Tuesday, May 22, 2012

Shareholder Value Is the Enemy

Following up on Steve's takedown of Brooks, I wanted to highlight another bit from that Mitt Romney clip. His complaint about the Obama ad includes this line (at about 1:35):
My effort at Bain capital as you know was in every case designed to try and make the enterprises we invested in more successful.
The thing is, I think he's entirely sincere when he says this. I think he really did try to make the companies he bought more successful, as he understands the term.

And the problem is that Mitt Romney understands the term the way the whole financial industry understands it (along with David Brooks): "more successful", "leaner, quicker, and more efficient", means more money for the shareholders.

See, for example, this criticism of the Bain ads:
Private-equity firms aren't supposed to create jobs; they're supposed to make money for their investors, which typically include pension funds and university endowments. The companies in which they invest are often on the brink of failure to begin with, and are likely to go bankrupt without outside help.

But in the little-understood world of private equity, Obama has seized upon a basic formula -- Romney and Bain plus companies equals some lost jobs and millions for Romney -- to argue that he's unfit for the Oval Office. [emphasis added]
Well, yeah: that's the problem. Maximizing what the shareholders get necessarily means limiting what other stakeholders get. And given that the top 10% own 81% of all stock1, maximizing "shareholder value" isn't some benign or neutral process that occasionally goes horribly wrong; it is inherently an upward redistribution of wealth.

So the argument against Romney isn't so much that he did bad, bad things that make him unfit for office. The argument, as the President articulated it yesterday, is that his expertise is in doing the exact opposite of what good governance does (i.e, promote the general welfare):
While Obama said he felt private equity was a “healthy part of the free market,” he said that firms’ first priority was not job creation, but “to maximize profit,” a goal that can be damaging when applied to public service....

“When you are president as opposed to the head of a private equity firm, then your job is not simply to maximize profits,” he said. “Your job is to figure out how everybody in the country has a fair shot. Your job is to think about those workers who get laid off and how are we paying for their retraining.”
We are where we are today because of the supremacy of "shareholder value", and the Republican nominee is the embodiment of that ethos. That's why it has to be at the center of the campaign, and that's why they're going to fight like hell to make the whole subject taboo.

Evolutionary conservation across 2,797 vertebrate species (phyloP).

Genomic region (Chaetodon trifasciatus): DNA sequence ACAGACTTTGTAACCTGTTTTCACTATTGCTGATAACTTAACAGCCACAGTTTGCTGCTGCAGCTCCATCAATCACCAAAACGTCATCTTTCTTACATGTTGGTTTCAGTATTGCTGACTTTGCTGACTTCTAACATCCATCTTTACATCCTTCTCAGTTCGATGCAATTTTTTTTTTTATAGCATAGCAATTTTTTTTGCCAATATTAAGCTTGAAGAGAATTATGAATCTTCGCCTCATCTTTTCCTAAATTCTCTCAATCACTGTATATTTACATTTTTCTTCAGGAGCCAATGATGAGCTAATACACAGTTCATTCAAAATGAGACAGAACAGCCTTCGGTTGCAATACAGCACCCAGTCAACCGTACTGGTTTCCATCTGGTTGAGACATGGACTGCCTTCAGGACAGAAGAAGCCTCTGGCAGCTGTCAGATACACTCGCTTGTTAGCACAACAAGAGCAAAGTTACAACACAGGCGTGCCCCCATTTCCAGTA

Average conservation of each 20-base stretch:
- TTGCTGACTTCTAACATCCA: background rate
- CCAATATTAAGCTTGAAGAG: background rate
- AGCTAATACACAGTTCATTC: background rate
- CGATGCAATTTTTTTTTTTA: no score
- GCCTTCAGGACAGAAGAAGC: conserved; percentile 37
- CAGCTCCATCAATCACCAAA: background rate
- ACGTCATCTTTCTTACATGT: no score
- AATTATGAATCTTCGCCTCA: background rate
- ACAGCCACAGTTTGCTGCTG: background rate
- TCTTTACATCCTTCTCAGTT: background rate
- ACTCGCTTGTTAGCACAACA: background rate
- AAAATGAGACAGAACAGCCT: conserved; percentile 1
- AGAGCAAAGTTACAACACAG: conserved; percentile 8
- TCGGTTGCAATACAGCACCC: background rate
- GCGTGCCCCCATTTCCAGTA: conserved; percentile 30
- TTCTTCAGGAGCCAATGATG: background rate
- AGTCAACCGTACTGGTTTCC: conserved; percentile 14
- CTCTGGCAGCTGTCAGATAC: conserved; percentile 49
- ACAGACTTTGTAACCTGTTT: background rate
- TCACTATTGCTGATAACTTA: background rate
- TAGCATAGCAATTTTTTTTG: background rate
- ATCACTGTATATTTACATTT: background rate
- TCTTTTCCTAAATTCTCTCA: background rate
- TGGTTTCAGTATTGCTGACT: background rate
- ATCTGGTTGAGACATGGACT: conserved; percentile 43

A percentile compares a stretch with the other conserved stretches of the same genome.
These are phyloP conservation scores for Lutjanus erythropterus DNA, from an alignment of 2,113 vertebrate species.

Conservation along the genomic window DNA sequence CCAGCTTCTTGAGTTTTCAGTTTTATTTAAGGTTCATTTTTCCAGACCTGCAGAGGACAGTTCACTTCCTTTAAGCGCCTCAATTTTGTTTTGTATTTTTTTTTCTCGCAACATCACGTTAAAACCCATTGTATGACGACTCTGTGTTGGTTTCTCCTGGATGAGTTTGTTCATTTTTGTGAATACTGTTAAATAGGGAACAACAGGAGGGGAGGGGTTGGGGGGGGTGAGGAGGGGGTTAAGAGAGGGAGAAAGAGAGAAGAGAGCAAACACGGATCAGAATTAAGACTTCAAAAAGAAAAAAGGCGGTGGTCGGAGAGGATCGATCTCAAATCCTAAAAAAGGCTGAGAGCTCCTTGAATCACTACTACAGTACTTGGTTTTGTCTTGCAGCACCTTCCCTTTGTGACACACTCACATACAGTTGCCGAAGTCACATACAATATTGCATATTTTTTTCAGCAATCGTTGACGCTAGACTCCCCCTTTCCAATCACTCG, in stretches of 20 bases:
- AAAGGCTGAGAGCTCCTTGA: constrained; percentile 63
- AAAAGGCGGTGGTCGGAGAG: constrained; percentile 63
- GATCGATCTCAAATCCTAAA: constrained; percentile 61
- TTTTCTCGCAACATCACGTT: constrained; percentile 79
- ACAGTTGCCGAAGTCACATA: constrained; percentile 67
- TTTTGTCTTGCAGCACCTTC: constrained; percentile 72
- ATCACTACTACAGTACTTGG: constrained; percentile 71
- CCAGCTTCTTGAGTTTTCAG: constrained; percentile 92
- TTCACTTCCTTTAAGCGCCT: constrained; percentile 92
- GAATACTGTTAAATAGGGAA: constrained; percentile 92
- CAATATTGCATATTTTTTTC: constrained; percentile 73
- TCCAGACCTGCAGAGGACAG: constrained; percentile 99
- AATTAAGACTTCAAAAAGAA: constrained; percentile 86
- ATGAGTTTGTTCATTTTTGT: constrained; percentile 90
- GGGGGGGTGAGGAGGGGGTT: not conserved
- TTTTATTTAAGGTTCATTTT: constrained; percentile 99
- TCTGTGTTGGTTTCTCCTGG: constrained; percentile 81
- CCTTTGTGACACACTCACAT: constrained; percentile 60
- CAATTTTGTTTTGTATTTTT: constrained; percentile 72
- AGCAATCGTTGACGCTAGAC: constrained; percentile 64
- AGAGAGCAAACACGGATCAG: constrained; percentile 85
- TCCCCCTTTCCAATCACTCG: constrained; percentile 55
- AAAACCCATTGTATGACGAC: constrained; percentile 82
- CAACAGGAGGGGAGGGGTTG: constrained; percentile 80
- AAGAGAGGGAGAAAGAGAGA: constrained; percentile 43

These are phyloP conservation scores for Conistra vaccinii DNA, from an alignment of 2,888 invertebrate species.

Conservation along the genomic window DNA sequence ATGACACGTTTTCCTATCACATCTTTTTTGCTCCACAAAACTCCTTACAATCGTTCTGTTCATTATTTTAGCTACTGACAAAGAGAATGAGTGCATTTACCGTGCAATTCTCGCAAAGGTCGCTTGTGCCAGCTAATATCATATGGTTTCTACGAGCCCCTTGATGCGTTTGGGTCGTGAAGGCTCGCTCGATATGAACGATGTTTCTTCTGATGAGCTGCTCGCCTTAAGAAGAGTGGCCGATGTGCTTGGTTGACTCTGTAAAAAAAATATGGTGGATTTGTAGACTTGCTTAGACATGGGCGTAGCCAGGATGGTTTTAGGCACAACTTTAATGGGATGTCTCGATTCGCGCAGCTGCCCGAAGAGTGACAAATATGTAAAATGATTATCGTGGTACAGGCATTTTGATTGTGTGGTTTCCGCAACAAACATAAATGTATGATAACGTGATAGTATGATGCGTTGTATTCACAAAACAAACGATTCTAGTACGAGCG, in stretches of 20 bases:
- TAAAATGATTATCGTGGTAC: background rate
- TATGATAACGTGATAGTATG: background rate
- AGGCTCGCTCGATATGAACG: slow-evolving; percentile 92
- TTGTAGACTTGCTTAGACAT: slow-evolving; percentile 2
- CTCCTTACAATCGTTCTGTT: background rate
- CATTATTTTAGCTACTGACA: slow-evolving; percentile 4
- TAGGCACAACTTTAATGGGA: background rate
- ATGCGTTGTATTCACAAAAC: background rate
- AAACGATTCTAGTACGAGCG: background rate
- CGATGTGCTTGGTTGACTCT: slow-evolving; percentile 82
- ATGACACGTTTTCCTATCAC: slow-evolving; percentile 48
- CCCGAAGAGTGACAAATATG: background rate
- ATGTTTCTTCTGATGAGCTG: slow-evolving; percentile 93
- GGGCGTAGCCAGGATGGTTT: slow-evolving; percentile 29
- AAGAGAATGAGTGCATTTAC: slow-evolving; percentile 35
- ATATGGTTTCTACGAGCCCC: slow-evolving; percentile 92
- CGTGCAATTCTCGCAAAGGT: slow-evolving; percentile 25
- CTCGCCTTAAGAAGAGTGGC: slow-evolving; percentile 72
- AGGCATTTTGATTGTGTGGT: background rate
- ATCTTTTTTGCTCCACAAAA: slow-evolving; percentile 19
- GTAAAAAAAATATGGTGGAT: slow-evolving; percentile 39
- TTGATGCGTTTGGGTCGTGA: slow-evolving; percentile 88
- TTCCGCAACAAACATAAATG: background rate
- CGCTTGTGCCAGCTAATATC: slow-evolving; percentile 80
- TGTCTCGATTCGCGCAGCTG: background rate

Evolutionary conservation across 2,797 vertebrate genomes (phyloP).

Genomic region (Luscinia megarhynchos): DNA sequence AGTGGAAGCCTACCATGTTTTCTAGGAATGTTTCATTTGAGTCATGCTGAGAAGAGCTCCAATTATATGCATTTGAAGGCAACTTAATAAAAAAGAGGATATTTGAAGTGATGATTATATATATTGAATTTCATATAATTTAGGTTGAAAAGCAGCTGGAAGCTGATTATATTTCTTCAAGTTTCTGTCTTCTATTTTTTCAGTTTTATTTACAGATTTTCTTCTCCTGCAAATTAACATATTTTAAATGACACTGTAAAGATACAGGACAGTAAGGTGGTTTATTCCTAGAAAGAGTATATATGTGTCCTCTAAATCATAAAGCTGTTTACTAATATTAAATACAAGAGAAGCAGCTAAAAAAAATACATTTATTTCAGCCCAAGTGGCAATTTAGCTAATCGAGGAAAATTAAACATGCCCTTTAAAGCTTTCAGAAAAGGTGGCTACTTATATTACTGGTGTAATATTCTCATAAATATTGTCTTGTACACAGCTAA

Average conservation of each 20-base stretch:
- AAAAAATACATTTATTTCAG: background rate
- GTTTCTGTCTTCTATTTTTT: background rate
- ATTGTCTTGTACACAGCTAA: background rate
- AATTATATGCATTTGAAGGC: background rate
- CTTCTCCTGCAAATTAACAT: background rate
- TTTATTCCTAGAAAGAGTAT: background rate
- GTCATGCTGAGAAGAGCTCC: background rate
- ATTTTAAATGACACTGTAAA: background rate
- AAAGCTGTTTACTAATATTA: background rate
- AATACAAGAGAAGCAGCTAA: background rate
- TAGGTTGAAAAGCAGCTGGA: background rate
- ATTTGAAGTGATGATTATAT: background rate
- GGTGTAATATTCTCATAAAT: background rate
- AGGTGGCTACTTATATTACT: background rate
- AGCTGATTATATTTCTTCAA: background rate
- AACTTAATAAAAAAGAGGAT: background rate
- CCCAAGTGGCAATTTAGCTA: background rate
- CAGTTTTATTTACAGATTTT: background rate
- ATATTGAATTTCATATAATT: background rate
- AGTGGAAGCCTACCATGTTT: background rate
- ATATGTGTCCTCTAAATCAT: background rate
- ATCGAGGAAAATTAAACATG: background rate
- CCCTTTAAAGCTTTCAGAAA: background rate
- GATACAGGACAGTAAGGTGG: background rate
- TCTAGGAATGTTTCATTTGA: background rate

1As of 2007; see Table 9 on page 52. It's probably worse today, but this is the most recent information I could find. And yes, that includes pension funds and IRAs and such (as "indirect ownership"); counting direct ownership only, it's worse.

5 comments:

Victor said...

Tom, I love that "shareholders" v. "stakeholders" distinction.

I think it highlights the difference between the 1% and 99%.

Almost all of the 1% are shareholders.

And some of the 99% might be stakeholders.

While almost all of the 99% are stakeholders where they work, or were, if they're retired.

But the only "stakes" the 1% hold in a company, is their "share" prices.

bluespapa said...

Just as critically, the Bain shareholders end up better off than the shareholders of the original company and the restructured company. Bain acts for the Bain shareholders, and have a competing interest that does not represent the shareholders they are nominally representing as the managers of the targeted corporation.

ploeg said...

There's also the matter that the reason why we're talking about Bain Capital in the first place is that we can't talk about the only job that Mitt Romney ever had that is even remotely comparable to the job of President of the United States (namely, the Governorship of Massachusetts), and we can't talk about that because Mitt sucked at it (h/t Balloon Juice).

Tom Hilton said...

@bluespapa: that appears to be true in at least some cases. My point is that even where Bain was "successful" from the point of view of the targeted corp's shareholders, it's redistributing wealth upwards (to shareholders at the expense of most employees).

@ploeg: well, because he sucked at it, and also because as MA gov he wasn't wingnutty enough for GOP primary voters.

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